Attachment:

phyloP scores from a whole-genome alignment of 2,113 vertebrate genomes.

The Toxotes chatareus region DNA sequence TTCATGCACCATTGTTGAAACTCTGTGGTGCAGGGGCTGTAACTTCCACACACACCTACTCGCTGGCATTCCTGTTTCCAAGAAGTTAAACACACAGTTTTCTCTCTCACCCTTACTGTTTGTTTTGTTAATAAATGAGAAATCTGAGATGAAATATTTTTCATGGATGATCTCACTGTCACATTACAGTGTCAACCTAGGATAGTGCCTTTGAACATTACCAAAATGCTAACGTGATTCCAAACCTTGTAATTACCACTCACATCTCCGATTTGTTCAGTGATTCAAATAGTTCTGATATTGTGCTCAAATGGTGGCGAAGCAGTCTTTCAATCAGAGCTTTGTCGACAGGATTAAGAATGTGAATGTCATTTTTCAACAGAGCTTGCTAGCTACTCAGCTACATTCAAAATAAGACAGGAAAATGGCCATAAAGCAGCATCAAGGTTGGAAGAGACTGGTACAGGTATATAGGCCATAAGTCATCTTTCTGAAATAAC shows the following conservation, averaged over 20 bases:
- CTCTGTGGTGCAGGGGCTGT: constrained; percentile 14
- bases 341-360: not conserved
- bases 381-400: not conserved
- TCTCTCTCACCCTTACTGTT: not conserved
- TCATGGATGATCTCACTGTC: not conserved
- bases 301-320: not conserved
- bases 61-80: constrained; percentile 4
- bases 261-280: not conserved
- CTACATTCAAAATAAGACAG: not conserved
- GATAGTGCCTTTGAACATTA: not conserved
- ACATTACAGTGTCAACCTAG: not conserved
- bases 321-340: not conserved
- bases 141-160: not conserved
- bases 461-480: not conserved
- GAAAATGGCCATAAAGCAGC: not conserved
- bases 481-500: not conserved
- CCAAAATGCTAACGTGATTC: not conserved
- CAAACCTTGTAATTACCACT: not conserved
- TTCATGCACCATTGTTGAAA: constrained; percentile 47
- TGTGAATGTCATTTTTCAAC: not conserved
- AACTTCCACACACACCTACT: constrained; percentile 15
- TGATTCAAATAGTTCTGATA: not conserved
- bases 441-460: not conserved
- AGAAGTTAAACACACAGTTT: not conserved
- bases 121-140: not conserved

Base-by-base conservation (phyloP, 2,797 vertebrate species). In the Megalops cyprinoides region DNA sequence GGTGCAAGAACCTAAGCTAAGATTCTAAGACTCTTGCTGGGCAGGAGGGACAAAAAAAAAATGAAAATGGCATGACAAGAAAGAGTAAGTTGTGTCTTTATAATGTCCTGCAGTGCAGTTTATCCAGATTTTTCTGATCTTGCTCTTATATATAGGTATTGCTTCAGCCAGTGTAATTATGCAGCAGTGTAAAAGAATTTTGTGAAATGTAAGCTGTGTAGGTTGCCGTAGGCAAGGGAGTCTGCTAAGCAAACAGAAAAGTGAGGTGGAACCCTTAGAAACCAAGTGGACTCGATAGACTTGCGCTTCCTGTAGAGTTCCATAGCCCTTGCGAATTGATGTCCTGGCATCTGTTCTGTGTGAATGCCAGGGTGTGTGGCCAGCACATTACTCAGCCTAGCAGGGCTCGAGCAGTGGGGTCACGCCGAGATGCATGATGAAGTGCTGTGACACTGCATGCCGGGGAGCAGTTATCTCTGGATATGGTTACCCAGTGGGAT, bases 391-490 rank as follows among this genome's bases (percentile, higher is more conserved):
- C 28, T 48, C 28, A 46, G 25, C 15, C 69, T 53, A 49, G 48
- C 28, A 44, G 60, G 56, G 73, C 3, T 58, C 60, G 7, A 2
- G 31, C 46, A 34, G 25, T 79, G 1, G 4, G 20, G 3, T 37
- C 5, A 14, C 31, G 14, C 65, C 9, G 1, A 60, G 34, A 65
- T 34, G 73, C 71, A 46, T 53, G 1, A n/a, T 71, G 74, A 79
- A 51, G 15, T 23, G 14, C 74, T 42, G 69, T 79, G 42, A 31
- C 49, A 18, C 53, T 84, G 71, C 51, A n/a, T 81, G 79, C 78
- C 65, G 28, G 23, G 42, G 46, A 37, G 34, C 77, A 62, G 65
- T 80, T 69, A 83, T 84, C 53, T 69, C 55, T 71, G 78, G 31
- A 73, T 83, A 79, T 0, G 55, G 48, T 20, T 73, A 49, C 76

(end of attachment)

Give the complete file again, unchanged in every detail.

phyloP scores from a whole-genome alignment of 2,113 vertebrate genomes.

The Toxotes chatareus region DNA sequence TTCATGCACCATTGTTGAAACTCTGTGGTGCAGGGGCTGTAACTTCCACACACACCTACTCGCTGGCATTCCTGTTTCCAAGAAGTTAAACACACAGTTTTCTCTCTCACCCTTACTGTTTGTTTTGTTAATAAATGAGAAATCTGAGATGAAATATTTTTCATGGATGATCTCACTGTCACATTACAGTGTCAACCTAGGATAGTGCCTTTGAACATTACCAAAATGCTAACGTGATTCCAAACCTTGTAATTACCACTCACATCTCCGATTTGTTCAGTGATTCAAATAGTTCTGATATTGTGCTCAAATGGTGGCGAAGCAGTCTTTCAATCAGAGCTTTGTCGACAGGATTAAGAATGTGAATGTCATTTTTCAACAGAGCTTGCTAGCTACTCAGCTACATTCAAAATAAGACAGGAAAATGGCCATAAAGCAGCATCAAGGTTGGAAGAGACTGGTACAGGTATATAGGCCATAAGTCATCTTTCTGAAATAAC shows the following conservation, averaged over 20 bases:
- CTCTGTGGTGCAGGGGCTGT: constrained; percentile 14
- bases 341-360: not conserved
- bases 381-400: not conserved
- TCTCTCTCACCCTTACTGTT: not conserved
- TCATGGATGATCTCACTGTC: not conserved
- bases 301-320: not conserved
- bases 61-80: constrained; percentile 4
- bases 261-280: not conserved
- CTACATTCAAAATAAGACAG: not conserved
- GATAGTGCCTTTGAACATTA: not conserved
- ACATTACAGTGTCAACCTAG: not conserved
- bases 321-340: not conserved
- bases 141-160: not conserved
- bases 461-480: not conserved
- GAAAATGGCCATAAAGCAGC: not conserved
- bases 481-500: not conserved
- CCAAAATGCTAACGTGATTC: not conserved
- CAAACCTTGTAATTACCACT: not conserved
- TTCATGCACCATTGTTGAAA: constrained; percentile 47
- TGTGAATGTCATTTTTCAAC: not conserved
- AACTTCCACACACACCTACT: constrained; percentile 15
- TGATTCAAATAGTTCTGATA: not conserved
- bases 441-460: not conserved
- AGAAGTTAAACACACAGTTT: not conserved
- bases 121-140: not conserved

Base-by-base conservation (phyloP, 2,797 vertebrate species). In the Megalops cyprinoides region DNA sequence GGTGCAAGAACCTAAGCTAAGATTCTAAGACTCTTGCTGGGCAGGAGGGACAAAAAAAAAATGAAAATGGCATGACAAGAAAGAGTAAGTTGTGTCTTTATAATGTCCTGCAGTGCAGTTTATCCAGATTTTTCTGATCTTGCTCTTATATATAGGTATTGCTTCAGCCAGTGTAATTATGCAGCAGTGTAAAAGAATTTTGTGAAATGTAAGCTGTGTAGGTTGCCGTAGGCAAGGGAGTCTGCTAAGCAAACAGAAAAGTGAGGTGGAACCCTTAGAAACCAAGTGGACTCGATAGACTTGCGCTTCCTGTAGAGTTCCATAGCCCTTGCGAATTGATGTCCTGGCATCTGTTCTGTGTGAATGCCAGGGTGTGTGGCCAGCACATTACTCAGCCTAGCAGGGCTCGAGCAGTGGGGTCACGCCGAGATGCATGATGAAGTGCTGTGACACTGCATGCCGGGGAGCAGTTATCTCTGGATATGGTTACCCAGTGGGAT, bases 391-490 rank as follows among this genome's bases (percentile, higher is more conserved):
- C 28, T 48, C 28, A 46, G 25, C 15, C 69, T 53, A 49, G 48
- C 28, A 44, G 60, G 56, G 73, C 3, T 58, C 60, G 7, A 2
- G 31, C 46, A 34, G 25, T 79, G 1, G 4, G 20, G 3, T 37
- C 5, A 14, C 31, G 14, C 65, C 9, G 1, A 60, G 34, A 65
- T 34, G 73, C 71, A 46, T 53, G 1, A n/a, T 71, G 74, A 79
- A 51, G 15, T 23, G 14, C 74, T 42, G 69, T 79, G 42, A 31
- C 49, A 18, C 53, T 84, G 71, C 51, A n/a, T 81, G 79, C 78
- C 65, G 28, G 23, G 42, G 46, A 37, G 34, C 77, A 62, G 65
- T 80, T 69, A 83, T 84, C 53, T 69, C 55, T 71, G 78, G 31
- A 73, T 83, A 79, T 0, G 55, G 48, T 20, T 73, A 49, C 76